OPINION

Crucial Takeaways From President Buhari’s Visit To Morocco, By Garba Shehu

It is a fact that the federal government’s programme of Disarmament, Demobilisation and Reintegration (DDR) of former agitators in the Niger Delta region of the country, as part of the Amnesty Programme, brought calmness to the country at its commencement. It however subsequently floundered and wobbled due to irregularities, until the administration of President Muhammadu Buhari put it back on track. Now there is peace once again.

If the disarmament and rehabilitation of 30,000 ex-agitators could do so much for the nation, how far would 18,000 skilled and unskilled new jobs go towards cementing that peace?

While analysts take their time to assimilate and give us the answer to how much good the foregoing would bring, President Buhari, who visited the Kingdom of Morocco between June 10 and 11, 2018, has signed memoranda of understanding and agreements that will lead to the new jobs mentioned and many other such benefits. This, of course, reaffirms the Buhari administration’s commitment to make a very big difference by linking foreign policy directly to Nigeria’s economic interests.

The jobs in view are calculated to come from the commitment to the Regional Gas Pipeline, which will connect Nigeria’s gas resources, those of some West African countries and Morocco, thereby fostering integration and development of countries in the West African region.

These jobs will also come from the establishment of a Basic Chemicals Platform, specifically to develop a significant ammonia production plant by the Kingdom of Morocco in the Niger Delta.

Yet another important takeaway is the decision by the two countries to strengthen cooperation in the efforts to combat religious radicalisation and violent extremism in Africa and beyond.

To achieve this, the two leaders underscored their commitment to moderation, tolerance and peaceful coexistence, as taught by Islam. They expressed deep concerns about violent extremism, terrorism and the persistence of security threats in Africa.

As part of the technical agreement reached in this regard, Morocco will open its facilities for the training of about 150 Nigerians in moderate, modernised and non-extremist methods of Islamic leadership.

On the basis of their exemplary cooperation, the two heads of state agreed to develop partnership in the field of agriculture, particularly through the signing of a Cooperation Agreement on vocational training and technical supervision. This will involve about 80 Nigerians in varied fields of agriculture and the setting up of 20 farmers’ schools.

Broken down to specifics, the agreement promised that Morocco will support university education, with scholarships to eight agricultural engineers per year.

The areas of specific training are:

· Two students in rural engineering;
· Two students in the animal production;
· Two students in horticulture; and
· Two veterinary doctors.

Morocco will equally support agricultural training through the granting of scholarships that would lead to the award of diplomas to five specialised technicians per year (the baccalaureate plus two years) and five technicians per year (the baccalaureate plus two years) in the fields of irrigation agriculture, breeding, management of agricultural companies and marketing of agricultural inputs.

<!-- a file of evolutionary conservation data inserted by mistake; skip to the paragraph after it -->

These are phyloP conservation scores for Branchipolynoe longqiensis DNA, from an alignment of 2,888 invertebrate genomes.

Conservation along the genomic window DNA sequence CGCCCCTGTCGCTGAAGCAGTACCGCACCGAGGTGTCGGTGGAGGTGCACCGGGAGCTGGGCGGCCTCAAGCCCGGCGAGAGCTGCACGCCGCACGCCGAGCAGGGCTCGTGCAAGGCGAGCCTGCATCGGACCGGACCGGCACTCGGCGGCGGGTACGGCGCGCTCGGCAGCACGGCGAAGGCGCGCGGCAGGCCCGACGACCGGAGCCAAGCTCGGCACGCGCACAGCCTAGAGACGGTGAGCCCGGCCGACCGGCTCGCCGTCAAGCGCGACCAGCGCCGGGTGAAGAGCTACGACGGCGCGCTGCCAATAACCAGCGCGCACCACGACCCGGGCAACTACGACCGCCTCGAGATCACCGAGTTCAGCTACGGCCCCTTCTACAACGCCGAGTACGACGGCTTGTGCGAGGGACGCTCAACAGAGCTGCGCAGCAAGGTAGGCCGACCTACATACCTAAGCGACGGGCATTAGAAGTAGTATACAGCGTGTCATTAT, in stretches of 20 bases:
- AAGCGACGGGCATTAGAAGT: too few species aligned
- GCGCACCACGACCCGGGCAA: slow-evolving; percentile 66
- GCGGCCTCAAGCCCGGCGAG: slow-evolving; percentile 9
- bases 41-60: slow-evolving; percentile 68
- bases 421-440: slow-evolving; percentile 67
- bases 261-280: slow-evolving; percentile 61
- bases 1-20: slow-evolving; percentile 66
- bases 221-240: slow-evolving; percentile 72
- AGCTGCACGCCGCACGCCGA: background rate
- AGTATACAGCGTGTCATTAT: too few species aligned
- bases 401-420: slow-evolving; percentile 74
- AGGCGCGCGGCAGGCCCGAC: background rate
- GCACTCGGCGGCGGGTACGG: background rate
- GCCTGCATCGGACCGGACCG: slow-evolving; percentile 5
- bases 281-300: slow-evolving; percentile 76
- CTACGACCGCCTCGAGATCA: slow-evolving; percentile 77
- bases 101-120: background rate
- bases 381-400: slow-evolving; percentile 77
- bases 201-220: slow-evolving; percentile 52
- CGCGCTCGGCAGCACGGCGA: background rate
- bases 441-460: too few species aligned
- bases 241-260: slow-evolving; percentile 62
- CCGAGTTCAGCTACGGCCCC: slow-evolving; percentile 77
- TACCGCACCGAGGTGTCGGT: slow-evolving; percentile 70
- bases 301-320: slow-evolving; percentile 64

The Kingdom of Morocco will also provide support for continuing education for:

· 20 engineers as part of a short-term training (one-week study trips);
· Five veterinary doctors (one-week study trips);
· 20 technicians (one-week study trips);
· 15 engineers on irrigation techniques, water management and hydro-agricultural infra (one 15-day session);
· 30 engineers on modern breeding techniques (two sessions of 10 days);
· 10 Veterinary doctors on animal health (two sessions of 10 days); and
· 15 engineers on horticultural production techniques (one session…).

In the same breath, the Kingdom of Morocco will support and provide technical assistance in setting up 20 farmer-field schools (FFS) for the training of Nigerian farmers.


The agreement concerning this sector is for a period of three years and may be renewed for a further period.

For Morocco, which has lately been making strong efforts to improve relations with neighbouring states and the rest of the continent since its return to the African Union, it is important that our two states have agreed to consult and coordinate on regional and international issues of mutual interest and concern, and to coordinate the positions of the two countries in regional and international organisations, including the African Union.

His Majesty King Mohammed VI congratulated President Buhari for his leadership in the regional initiative against terrorism in the Lake Chad region and commended his efforts in the fight against corruption and his role as the African Union anti-corruption champion.

Morocco has many economic strengths, including the world’s largest phosphate reserves and a diverse agricultural sector. On the basis of an agreement between the Moroccan state firm, OCP, and the Fertiliser Producers and Suppliers Association of Nigeria (FEPSAN), Nigeria has been receiving the needed phosphate for the local blending of fertiliser in the country. So far, 14 of the country’s moribund fertiliser plants have resumed production.

Activities have been generated in the value chain in terms of transportation, labour engagements at the plants, including loading and offloading, with more than 250,000 jobs created directly and indirectly.

The Presidential Fertiliser Initiative plans to make one million metric tons of fertilisers available, amounting to 20 million bags to farmers this year.

Garba Shehu is senior special assistant to the president on media and publicity.

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